This July results of the 3rd Designer Bookbinders International Bookbinding Competition were announced. Bookbinders from 34 countries decided to participate in the Competition and 28 prizewinners were chosen out of 184 entries.
International Competition has a different system of awards compared to the Designer Bookbinders Annual Competition. While the latter has different prizes assigned for different aspects of the craft (along with the main prizes for the set and open choice books), the former has the First Prize, the Second Prize along with 25 Distinguished Winners of the Silver Prize assigned and an additional prize: Oxford University Students’ Choice.
All in all, 74 bindings were selected for the Heroic Works exhibition you may visit in different cities of the UK, or in Boston (Massachusetts, USA) in the end of the year. Below you will find photos of some of the bookbinders at the awards ceremony along with selected bindings and descriptions.
I love the idea of setting one theme for a competition without having a set book. While there are lots of astonishing works among the participants of the Annual Competition, there always are some similarities when you have only one set book to work with. Here the imagination and creativity of bookbinders allowed us to enjoy a full scale diversity of styles, forms and bookbinding tricks. The only unfortunate thing is that it is hard to fully appreciate work of a bookbinder based only on digital images. That’s why I urge you to visit the exhibition.
Here are some photos from the awards ceremony, to understand how books look along each other:
Heroic Works Competition Catalogue includes all 184 entries and is available at the online shop of Designer Bookbinders for only £30.
The Silver Prize is a perspex doric column with the top and bottom in hallmarked sterling silver, engraved with the binder’s name. A silver block of type spelling out HERO sits on top (you can find a photo below). Designed and made by the jeweller Gerry Summers.
Juan Antonio Fernández Argenta (Spain): Islands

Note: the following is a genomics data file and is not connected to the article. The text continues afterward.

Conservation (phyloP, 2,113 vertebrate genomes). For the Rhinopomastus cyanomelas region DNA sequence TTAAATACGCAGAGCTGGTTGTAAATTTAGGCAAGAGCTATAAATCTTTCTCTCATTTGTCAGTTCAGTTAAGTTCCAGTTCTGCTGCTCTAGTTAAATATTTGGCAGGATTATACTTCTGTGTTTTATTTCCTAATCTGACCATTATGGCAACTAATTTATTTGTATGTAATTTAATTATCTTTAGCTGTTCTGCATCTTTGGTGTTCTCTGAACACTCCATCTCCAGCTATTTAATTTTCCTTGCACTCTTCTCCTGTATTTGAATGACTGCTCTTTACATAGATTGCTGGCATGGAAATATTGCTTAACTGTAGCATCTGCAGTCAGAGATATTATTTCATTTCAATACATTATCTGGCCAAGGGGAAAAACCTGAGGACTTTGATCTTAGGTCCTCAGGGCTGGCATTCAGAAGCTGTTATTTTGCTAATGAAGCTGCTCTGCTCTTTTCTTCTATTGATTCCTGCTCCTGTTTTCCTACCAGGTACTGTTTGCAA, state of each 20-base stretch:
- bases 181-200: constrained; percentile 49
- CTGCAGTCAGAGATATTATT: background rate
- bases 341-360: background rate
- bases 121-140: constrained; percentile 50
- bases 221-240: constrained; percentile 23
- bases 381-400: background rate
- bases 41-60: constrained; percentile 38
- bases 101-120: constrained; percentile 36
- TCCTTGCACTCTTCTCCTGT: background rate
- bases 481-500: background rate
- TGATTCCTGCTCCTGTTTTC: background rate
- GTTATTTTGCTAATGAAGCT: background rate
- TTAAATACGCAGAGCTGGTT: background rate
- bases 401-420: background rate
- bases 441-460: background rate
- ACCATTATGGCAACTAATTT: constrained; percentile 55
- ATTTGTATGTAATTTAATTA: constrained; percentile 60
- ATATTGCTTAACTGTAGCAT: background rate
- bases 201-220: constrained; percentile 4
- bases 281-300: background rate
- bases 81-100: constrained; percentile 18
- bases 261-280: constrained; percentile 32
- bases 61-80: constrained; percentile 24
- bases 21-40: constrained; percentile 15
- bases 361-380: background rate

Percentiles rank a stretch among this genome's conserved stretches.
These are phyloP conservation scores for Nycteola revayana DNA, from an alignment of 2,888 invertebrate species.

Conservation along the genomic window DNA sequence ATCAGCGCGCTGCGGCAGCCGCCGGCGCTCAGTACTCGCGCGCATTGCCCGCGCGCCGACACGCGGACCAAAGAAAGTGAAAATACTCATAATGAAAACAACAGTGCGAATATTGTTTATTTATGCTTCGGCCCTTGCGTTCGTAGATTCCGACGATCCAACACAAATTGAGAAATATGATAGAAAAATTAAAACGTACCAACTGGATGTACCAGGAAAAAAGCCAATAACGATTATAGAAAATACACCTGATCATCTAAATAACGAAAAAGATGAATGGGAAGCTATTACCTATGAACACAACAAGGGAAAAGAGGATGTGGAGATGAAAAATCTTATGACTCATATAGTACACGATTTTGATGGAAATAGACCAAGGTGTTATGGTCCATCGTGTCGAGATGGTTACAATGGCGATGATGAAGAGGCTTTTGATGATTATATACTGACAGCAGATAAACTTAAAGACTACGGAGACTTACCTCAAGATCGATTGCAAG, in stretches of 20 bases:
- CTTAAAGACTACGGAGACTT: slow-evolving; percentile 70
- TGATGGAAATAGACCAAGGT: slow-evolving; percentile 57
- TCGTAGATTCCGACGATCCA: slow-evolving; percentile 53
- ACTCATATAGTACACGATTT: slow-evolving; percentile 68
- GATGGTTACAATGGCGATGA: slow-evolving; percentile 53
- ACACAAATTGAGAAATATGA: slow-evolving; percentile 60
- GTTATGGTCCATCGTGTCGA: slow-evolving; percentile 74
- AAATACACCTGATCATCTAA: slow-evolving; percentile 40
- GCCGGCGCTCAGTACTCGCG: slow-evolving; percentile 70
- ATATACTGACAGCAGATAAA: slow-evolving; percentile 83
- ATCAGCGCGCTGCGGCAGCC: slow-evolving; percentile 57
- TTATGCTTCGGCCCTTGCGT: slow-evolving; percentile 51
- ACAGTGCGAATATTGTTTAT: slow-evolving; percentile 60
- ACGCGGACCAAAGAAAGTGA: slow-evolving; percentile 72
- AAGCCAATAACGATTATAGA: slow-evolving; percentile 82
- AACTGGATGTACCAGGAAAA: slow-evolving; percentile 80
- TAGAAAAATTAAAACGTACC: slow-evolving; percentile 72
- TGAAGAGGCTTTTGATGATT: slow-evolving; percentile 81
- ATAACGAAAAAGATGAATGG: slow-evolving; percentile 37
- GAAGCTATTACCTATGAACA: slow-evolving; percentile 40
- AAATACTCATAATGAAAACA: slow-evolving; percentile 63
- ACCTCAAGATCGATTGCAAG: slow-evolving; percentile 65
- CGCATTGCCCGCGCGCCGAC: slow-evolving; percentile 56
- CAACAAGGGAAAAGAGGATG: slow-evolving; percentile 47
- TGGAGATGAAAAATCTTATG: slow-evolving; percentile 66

Kaitlin Barber (Canada): Equus
Fabrizio Bertolotti (Italy): Héraclès
That’s a new variant of a rounded spine crisscross binding.
You can follow Fabrizio on Facebook.
Hannah Brown (UK): The Fables of Æsop
Hannah has described the how the binding was created in in her blog with lots of details and photos. We share some of the photos below. However, for more information please visit her Tumblr account han-made bookbinding. You may also check her Facebook feed.
Martine Clamagirand-Roth (France): Les Métamorphoses d’Ovide
Gavin Dovey (USA): Metamorphoses
Mark Esser (USA): Blind Date
Keiko Fujii (Japan): Légendes Japonaises
Eri Funazaki (UK): Great Little Man
Jenni Grey (UK): Antigone
Pénélope Guidoni (Czech Republic): Orphée à Eurydice
Here is Penelope’s Facebook account.
Kate Holland (UK): Nine Dragons
Midori Kunikata-Cockram (UK): The Serpent with Eight Heads
Monique Lallier (USA): Pantagruel
Follow the link to check Monique’s Facebook feed.
Anna Linssen, (The Netherlands): Attila
Ting-Hsuan Lu (Taiwan): Hope In Hell – Inside the World of Doctors without Borders
Tom McEwan (UK): Clair de Lune and other Troubadour Romances
Steven Orriss (UK): Dracula
Sol Rébora (Argentina): The Noble Knight Paris & the Fair Vienne
Here are some more photos Sol shared with us:
Guadalupe Roldán Morales (Spain): Criaturas de la Mitología Espanõla
Here is Gueadalupe’s Facebook account.
Lots of detailed photos of the binding and the box may be found here:
Caroline Seidel (Germany): Die Prinzessin von Babylon
Christopher Shaw (UK): The Golden Ass
Priscilla Spitler (USA): In the Garden
More bindings on Priscilla’s Facebook feed.
Julian Thomas (UK): The Poems of Taliesin
A comment from Julian:
Dyed calf was embossed (I did not photograph this process) with blocks made of Polyfilla and fine gravel and then painted to give the effect of the patinated bronze of bronze-age weapons. The goatskin on the upper front board was coloured with red leather dye to represent dripping blood because parts of the poetry describing the battle scenes in Taliesin are very gory. The design of this binding changed and evolved considerably during its execution. Such as the verdigris patination changing to black. The blue leather is dyed calf embossed with sandpaper and shaded with red acrylic.
Daniel Wray (UK): The Iron Man
Oxford University Students’ Choice
Kaori Maki (UK): The Tale of the Bamboo Cutter
Photography credit for the front binding images and photos at the Award ceremony: Greg Smolonski.